Book Review


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The Man That Got Away, by Lynne Truss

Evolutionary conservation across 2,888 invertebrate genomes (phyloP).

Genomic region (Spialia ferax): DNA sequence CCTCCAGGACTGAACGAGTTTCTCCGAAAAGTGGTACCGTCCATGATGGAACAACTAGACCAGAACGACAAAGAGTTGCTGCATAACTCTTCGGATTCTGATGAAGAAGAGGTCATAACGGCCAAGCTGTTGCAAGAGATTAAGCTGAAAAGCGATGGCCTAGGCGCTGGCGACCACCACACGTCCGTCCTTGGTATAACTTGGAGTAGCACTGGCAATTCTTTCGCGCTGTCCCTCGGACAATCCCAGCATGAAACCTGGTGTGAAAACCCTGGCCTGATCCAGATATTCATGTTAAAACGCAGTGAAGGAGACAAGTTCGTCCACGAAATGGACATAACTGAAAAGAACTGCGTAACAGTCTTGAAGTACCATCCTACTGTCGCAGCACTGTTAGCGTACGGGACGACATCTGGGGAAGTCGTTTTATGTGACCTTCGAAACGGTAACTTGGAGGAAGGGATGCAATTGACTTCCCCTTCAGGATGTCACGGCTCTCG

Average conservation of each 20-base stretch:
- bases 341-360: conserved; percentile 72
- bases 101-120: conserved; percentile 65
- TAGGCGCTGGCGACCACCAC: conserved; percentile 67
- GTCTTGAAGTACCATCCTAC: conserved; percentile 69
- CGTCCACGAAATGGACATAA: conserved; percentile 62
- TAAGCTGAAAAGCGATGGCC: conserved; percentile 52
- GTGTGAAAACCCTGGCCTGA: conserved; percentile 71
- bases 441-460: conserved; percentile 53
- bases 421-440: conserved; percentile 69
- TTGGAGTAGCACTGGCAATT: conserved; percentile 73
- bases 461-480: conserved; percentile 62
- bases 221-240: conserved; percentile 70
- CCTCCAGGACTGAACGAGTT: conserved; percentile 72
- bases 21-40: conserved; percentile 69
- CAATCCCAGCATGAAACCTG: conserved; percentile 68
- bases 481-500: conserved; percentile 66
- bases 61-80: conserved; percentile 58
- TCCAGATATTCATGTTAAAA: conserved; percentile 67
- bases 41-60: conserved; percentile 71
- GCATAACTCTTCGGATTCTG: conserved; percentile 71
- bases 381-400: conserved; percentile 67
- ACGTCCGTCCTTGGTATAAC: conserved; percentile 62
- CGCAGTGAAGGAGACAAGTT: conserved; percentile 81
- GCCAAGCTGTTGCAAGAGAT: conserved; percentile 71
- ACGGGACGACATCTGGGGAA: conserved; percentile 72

I wouldn’t go quite as far as the Daily Mail reviewer of this book, that it is a “farce”, knockabout or otherwise, but there are some amusingly implausible elements in it. This is by no means her first fiction book; she is best known as the author of a best-selling book on punctuation, would you believe [in these less grammatically aware days], called Eats, Shoots & Leaves; but it is the second outing for her police series featuring a character whose name is surely chosen to refute nominative determinism: Detective Constable Twitten. This book was published in 2019, by Raven Books, an imprint of Bloomsbury Publishing Plc, paperback ISBN 978-1-4088-9057-8; a further story, Murder By Milk Bottle, has also been published. Aside from the [for me] uncomfortable title of this book*, which could be the author’s little joke, given that popular songs of the 1950s figure in it, I would have expected this to be a well-constructed & articulate story [notwithstanding the “farce” element], which it mostly is [although like 99.9% of the British-writing world, she commences sentences with And & But, but I’ll leave that there], and that is a pleasant change.